The value of completed work expressed in terms of the budget assigned to that work. A measure of progress which may be expressed in cost or labour hours.


Estimate to Complete:

The estimate of remaining costs, man-hours or quantities to the completion of defined scope.



A term used to describe the flexibility with which an activity may be rescheduled. There are various types of float, such as total float and free float.


Gantt Chart:

A bar chart of schedule information where activities are listed on the vertical axis, dates are shown on the horizontal axis, and activity durations are shown as horizontal bars placed according to start and finish dates.



The set of policies, regulations, functions, processes, procedures and responsibilities that define the establishment, management and control of projects, programmes or portfolios.


Kickoff meeting:

The first meeting with the project team and the client of the project.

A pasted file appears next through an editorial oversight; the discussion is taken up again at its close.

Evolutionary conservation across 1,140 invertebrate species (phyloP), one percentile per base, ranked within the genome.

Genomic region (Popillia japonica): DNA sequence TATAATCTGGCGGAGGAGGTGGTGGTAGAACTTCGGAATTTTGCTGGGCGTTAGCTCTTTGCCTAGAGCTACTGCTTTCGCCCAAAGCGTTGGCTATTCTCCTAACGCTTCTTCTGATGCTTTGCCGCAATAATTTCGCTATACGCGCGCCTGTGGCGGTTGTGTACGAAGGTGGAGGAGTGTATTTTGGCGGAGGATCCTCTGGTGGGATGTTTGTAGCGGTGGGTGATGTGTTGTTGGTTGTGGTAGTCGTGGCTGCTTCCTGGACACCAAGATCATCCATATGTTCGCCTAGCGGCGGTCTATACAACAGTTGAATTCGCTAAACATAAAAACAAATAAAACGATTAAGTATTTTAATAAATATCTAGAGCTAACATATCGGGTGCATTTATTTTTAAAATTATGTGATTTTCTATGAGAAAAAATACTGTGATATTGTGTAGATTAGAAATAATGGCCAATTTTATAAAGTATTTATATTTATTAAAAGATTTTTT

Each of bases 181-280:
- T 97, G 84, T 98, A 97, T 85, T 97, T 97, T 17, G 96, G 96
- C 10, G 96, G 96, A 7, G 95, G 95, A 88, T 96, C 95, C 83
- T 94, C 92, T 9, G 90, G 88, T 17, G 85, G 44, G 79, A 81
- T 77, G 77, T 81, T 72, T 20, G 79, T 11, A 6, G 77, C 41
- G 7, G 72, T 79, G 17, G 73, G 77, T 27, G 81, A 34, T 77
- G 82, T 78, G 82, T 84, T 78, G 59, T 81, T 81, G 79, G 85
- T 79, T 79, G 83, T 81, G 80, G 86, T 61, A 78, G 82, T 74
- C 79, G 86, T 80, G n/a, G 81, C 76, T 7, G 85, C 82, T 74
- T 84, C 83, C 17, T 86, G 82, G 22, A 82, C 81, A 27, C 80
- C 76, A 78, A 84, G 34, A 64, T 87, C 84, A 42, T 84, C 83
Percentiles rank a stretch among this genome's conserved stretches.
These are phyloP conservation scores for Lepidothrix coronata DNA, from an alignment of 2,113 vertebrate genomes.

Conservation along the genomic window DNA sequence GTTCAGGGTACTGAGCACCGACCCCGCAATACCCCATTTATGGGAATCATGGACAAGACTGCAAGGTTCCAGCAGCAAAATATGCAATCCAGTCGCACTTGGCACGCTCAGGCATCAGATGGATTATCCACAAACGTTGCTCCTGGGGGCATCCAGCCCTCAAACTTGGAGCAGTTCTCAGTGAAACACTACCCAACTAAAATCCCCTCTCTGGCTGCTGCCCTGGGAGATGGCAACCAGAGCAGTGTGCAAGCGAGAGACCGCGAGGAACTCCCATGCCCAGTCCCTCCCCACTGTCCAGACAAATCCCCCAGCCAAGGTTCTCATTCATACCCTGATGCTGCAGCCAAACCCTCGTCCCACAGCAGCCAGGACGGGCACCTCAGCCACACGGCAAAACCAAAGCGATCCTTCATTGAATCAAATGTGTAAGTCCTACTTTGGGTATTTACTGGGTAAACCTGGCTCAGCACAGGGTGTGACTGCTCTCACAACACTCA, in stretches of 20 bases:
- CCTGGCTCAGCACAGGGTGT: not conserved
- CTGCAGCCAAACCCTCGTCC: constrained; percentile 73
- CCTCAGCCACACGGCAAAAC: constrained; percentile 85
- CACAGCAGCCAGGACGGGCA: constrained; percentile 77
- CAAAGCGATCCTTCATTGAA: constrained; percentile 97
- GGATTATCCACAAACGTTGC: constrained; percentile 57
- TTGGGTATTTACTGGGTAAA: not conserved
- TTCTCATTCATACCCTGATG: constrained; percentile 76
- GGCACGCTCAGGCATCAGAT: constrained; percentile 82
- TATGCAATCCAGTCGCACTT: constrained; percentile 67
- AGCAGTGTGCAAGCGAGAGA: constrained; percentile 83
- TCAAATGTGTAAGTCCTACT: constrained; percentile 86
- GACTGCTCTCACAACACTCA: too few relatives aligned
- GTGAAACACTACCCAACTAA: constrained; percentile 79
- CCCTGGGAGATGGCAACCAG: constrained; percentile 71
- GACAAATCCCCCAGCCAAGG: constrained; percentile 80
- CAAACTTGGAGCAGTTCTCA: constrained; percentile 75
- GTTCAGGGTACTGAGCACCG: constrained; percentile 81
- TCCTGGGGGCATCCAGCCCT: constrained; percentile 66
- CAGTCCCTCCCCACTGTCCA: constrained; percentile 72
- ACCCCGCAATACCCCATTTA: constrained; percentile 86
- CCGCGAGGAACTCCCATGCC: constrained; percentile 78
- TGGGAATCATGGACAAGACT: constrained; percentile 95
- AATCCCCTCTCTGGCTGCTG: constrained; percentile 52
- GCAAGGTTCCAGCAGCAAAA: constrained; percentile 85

Late Finish:

The latest possible date the activity must finish without affecting the target finish date for the project.


Late Start:

The latest possible start date for an activity to start without affecting the target finish date for the project.


Linear Scheduling Method (LSM):

A graphical scheduling method focusing on continuous resource utilization in repetitive activities. It is believed that it originally adopted the idea of Line-Of-Balance method.



A scheduling technique for delivery of repetitive products that shows how resource teams move from product to product rather than the detail of individual activities.



A significant point or event in a project, program, or portfolio.



The program (or project) evaluation and review technique, commonly abbreviated PERT, is a statistical tool, used in project management, which was designed to analyze and represent the tasks involved in completing a given project.



In organizations and public policy planning is both the organizational process of creating and maintaining a plan; and the psychological process of thinking about the activities required to create a desired goal on some scale.